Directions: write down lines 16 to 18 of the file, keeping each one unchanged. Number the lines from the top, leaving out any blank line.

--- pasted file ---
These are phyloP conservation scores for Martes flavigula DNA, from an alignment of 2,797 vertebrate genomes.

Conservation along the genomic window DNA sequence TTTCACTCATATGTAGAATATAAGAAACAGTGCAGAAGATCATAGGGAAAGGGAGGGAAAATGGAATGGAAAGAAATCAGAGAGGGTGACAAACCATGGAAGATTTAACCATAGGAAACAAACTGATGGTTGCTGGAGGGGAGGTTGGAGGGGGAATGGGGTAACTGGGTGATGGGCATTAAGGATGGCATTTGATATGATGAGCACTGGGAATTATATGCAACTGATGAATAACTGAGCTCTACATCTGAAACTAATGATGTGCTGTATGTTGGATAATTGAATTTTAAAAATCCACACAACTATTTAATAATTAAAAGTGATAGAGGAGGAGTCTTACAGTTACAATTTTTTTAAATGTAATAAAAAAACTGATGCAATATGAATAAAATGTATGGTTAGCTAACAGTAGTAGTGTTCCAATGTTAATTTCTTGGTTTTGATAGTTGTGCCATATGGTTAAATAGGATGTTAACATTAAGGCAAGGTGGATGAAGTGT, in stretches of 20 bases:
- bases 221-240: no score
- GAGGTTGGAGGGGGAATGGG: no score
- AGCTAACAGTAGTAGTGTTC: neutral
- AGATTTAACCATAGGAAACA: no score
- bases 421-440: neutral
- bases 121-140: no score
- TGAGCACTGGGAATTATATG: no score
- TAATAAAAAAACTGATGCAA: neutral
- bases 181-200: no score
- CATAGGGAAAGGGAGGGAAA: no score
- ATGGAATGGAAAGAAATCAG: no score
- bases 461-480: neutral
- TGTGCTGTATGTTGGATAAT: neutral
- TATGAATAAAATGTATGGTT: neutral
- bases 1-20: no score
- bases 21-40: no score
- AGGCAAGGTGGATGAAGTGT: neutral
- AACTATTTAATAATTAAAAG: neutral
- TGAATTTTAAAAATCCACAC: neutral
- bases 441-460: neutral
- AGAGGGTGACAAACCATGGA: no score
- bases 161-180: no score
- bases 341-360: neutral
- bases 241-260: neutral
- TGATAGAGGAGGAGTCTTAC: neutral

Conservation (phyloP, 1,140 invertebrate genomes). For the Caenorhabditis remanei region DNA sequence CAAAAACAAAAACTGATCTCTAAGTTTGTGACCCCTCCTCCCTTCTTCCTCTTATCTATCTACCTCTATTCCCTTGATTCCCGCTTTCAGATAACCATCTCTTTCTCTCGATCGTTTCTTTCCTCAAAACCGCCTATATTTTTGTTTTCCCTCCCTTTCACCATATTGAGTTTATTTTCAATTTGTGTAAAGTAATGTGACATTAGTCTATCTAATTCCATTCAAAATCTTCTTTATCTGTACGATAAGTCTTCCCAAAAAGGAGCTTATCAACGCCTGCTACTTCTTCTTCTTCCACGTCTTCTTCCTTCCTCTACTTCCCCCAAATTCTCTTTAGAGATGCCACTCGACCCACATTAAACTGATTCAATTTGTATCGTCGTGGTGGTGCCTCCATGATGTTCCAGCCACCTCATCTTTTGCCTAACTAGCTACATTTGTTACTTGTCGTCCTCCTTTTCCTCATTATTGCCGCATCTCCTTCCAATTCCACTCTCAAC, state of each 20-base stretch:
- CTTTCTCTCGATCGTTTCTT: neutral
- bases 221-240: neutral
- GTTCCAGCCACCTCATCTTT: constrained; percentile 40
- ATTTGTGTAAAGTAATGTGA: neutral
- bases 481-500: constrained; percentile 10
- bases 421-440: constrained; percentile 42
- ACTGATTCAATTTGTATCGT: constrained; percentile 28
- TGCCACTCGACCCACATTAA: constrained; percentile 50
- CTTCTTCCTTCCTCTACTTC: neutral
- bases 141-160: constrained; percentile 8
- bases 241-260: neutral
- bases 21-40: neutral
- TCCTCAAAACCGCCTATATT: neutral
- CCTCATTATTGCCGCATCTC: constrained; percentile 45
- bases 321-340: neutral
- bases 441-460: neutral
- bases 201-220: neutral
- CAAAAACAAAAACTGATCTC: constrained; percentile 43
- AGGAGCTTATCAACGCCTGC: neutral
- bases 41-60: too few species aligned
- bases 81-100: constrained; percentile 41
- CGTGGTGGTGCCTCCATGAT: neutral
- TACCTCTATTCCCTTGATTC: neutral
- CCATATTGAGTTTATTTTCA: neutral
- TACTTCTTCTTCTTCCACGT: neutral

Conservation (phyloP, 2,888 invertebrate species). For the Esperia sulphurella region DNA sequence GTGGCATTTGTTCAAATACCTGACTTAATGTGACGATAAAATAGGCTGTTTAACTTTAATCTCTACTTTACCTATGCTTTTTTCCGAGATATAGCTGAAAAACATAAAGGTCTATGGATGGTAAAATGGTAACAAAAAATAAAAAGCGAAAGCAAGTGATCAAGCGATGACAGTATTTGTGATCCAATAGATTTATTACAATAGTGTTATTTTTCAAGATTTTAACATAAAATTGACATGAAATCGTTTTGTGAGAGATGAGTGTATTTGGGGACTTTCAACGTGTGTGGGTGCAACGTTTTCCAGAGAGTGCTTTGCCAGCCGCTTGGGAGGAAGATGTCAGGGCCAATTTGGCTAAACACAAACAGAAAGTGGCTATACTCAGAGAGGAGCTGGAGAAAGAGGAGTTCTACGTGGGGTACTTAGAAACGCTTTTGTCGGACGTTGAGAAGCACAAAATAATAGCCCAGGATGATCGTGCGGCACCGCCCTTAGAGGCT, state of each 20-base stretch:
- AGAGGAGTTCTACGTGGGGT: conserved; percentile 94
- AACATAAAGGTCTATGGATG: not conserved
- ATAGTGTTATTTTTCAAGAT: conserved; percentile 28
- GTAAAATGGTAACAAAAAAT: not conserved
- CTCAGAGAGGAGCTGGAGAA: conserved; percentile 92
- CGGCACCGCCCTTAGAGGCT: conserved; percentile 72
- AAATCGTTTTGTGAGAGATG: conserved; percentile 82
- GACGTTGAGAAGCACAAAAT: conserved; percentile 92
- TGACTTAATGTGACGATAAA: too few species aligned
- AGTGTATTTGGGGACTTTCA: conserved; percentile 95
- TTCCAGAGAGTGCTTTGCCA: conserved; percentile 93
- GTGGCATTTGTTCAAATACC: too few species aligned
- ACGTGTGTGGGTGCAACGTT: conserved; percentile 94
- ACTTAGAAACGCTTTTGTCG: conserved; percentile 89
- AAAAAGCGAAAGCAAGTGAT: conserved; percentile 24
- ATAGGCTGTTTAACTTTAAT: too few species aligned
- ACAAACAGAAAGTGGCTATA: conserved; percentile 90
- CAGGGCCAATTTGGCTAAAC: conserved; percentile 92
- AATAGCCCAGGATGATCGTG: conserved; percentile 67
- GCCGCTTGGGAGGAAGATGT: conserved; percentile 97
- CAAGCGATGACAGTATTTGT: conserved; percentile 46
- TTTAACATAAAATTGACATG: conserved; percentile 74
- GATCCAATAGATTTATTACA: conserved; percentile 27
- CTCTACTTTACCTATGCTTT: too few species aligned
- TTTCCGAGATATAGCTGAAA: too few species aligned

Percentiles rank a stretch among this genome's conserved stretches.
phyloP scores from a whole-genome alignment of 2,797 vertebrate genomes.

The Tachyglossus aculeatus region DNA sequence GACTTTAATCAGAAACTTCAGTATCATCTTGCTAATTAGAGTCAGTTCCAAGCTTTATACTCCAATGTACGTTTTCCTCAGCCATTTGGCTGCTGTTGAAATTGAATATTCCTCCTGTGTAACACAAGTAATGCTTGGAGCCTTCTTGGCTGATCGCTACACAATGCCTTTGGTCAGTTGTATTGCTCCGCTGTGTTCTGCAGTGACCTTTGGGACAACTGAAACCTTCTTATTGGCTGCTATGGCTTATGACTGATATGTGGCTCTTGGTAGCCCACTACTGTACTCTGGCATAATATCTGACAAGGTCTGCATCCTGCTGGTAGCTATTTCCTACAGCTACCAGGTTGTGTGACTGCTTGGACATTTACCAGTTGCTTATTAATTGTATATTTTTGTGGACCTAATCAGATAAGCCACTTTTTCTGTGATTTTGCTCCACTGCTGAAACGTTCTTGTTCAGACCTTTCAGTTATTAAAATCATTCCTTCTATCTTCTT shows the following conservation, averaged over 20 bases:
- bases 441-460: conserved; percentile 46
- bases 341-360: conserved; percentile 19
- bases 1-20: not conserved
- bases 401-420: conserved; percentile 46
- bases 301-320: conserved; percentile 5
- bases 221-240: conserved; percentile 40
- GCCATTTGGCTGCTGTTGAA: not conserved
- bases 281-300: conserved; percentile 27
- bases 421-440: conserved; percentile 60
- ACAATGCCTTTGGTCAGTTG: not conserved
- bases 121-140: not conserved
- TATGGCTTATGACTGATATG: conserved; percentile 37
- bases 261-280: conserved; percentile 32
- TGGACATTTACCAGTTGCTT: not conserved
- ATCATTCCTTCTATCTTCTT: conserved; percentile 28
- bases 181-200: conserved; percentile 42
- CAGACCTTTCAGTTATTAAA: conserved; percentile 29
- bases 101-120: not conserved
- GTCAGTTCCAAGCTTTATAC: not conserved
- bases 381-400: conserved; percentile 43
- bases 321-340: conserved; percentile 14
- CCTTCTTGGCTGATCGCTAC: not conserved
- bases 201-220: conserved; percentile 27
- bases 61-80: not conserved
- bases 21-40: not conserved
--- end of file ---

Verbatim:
- TATGAATAAAATGTATGGTT: neutral
- bases 1-20: no score
- bases 21-40: no score